The mother orca, Taldequah, has stopped mourning the death of her baby calf after tenderly keeping its decomposing body afloat for 17 days. On Saturday, the mother orca looked “vigorous and healthy.”
Also known as J35, Taldequah was first spotted July 24 carrying the calf on her nose and in her mouth. The calf only lived 45 minutes. By the time biologists from the Center for Whale Research arrived to report their findings, the calf was dead. According to the Seattle Times, Ken Balcomb, the director of the Center for Whale Research stated:
“The ordeal of her carrying a dead calf for at least seventeen days and 1,000 miles is now over thank goodness. She is alive and well and at least over that part of her grief. Today was the first day that for sure saw her. It is no longer there.”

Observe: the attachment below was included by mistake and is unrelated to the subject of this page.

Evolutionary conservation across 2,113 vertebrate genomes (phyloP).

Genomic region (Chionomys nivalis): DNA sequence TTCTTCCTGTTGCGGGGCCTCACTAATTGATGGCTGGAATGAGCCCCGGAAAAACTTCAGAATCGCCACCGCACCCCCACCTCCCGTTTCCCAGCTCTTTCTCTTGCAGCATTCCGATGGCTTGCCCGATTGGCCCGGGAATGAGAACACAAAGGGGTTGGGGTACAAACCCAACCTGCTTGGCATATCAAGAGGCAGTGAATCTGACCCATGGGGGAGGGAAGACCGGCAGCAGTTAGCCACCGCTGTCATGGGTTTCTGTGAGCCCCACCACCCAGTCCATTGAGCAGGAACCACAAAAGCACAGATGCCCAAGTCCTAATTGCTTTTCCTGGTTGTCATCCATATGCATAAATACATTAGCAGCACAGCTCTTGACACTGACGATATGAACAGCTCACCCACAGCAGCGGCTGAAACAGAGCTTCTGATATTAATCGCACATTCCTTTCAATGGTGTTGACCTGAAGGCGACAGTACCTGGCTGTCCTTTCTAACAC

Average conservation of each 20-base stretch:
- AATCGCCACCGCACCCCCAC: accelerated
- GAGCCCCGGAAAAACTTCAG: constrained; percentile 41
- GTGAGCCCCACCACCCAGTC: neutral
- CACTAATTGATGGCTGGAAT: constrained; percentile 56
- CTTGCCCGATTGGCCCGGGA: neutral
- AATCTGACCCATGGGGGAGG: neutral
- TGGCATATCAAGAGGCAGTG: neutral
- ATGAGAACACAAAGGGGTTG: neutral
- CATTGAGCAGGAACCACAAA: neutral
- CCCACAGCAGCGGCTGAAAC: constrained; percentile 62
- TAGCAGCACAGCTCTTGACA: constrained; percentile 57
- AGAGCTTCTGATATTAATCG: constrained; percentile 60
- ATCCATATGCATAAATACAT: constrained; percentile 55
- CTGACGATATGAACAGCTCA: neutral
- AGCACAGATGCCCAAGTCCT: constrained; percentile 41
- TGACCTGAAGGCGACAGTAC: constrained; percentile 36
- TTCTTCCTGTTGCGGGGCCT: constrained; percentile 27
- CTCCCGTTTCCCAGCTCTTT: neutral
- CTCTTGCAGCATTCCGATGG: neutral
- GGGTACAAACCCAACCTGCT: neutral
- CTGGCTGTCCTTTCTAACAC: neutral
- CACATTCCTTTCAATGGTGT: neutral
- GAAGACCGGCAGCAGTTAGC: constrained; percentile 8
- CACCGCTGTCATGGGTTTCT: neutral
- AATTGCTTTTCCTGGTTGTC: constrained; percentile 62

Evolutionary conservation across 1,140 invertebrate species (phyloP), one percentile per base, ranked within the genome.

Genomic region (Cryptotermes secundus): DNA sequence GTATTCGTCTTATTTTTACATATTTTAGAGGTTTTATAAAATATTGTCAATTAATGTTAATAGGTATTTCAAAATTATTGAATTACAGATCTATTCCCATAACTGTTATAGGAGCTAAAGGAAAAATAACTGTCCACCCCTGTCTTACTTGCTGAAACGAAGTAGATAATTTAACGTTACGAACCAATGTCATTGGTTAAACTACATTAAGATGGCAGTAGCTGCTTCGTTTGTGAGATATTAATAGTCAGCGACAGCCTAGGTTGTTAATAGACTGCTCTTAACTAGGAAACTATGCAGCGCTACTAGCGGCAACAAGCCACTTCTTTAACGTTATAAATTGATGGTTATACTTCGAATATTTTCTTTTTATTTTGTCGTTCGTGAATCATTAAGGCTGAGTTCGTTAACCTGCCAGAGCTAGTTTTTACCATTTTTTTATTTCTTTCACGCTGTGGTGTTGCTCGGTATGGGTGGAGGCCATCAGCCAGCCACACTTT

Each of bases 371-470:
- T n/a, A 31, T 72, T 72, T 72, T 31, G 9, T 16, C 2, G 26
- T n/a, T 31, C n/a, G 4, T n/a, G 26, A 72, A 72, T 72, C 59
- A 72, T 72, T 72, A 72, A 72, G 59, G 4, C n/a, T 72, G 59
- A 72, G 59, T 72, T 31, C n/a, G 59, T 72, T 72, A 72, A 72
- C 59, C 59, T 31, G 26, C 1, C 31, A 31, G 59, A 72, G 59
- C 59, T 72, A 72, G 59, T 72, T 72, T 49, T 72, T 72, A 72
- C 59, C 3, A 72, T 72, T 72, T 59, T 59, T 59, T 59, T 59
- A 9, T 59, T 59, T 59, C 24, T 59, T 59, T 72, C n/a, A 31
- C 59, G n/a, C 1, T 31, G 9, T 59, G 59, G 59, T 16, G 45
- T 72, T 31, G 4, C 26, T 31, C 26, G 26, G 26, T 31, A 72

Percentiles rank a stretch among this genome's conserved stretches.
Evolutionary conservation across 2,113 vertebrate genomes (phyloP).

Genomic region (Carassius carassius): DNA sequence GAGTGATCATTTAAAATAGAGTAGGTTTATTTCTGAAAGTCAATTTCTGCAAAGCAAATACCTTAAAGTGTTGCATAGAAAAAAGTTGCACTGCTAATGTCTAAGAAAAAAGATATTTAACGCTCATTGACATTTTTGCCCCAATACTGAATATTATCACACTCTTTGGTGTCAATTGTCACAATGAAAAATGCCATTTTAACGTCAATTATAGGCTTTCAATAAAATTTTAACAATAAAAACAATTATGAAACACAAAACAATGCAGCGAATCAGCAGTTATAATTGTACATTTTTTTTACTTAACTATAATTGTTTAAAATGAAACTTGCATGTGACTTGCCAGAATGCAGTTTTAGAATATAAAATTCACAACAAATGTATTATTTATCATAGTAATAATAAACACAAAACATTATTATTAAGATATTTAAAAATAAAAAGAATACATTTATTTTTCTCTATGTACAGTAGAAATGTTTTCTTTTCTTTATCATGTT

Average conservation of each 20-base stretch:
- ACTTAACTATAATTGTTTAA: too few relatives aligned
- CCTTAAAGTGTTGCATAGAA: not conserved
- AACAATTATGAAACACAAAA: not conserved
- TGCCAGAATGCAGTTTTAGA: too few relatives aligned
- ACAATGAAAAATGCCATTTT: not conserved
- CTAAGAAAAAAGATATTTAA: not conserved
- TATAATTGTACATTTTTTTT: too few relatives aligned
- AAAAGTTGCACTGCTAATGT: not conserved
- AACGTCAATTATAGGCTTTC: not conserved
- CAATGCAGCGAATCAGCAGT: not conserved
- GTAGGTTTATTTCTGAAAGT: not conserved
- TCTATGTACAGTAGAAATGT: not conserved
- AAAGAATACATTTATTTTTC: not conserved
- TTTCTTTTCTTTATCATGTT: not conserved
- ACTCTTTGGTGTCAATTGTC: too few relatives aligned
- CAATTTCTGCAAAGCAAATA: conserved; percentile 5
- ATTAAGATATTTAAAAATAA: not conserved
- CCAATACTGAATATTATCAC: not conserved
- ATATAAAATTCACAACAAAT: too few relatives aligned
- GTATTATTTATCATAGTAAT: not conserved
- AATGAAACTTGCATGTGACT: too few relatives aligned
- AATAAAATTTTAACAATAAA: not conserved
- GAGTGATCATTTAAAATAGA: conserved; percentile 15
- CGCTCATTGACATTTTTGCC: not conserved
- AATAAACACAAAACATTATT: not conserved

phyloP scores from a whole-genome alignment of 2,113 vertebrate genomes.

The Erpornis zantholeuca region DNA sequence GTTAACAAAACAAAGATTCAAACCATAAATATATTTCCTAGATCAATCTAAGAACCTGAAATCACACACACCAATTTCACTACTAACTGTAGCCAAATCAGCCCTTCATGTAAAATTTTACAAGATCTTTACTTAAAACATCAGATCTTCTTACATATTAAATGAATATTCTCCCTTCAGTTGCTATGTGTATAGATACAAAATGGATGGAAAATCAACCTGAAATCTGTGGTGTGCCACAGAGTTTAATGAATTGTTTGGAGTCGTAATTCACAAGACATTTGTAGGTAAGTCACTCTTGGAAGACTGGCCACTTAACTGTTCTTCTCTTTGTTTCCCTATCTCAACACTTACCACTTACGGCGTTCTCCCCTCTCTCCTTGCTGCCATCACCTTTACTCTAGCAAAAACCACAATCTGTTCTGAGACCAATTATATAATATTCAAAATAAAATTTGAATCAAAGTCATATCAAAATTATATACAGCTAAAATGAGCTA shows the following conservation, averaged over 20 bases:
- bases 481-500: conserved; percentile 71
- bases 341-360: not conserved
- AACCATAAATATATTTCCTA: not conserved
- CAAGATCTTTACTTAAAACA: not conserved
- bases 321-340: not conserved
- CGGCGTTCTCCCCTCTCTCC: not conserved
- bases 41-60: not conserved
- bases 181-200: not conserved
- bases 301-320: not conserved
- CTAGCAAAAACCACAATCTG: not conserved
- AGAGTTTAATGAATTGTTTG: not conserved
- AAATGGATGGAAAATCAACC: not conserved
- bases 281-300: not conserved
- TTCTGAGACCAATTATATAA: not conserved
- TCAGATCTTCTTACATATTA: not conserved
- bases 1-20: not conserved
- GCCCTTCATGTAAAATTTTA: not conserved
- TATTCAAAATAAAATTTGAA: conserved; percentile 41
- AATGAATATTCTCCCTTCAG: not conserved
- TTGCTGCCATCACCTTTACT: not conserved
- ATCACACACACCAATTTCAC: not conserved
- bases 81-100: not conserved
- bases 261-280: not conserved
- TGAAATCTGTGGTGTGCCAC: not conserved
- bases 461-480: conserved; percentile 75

Researchers are confident that the whale has been eating. Another whale, known as J50 does seem too thin, and is showing signs of malnutrition. Scientists are ready to supply fresh chinook salmon. It is the lack of food that scientists claim is the reason the orca babies are dying.
The whale’s behavior mourning the death of her young is not unusual Dolphins and gorillas are also known to carry their dead offspring as part of their grieving processes.
(Photos Ken Balcomb)
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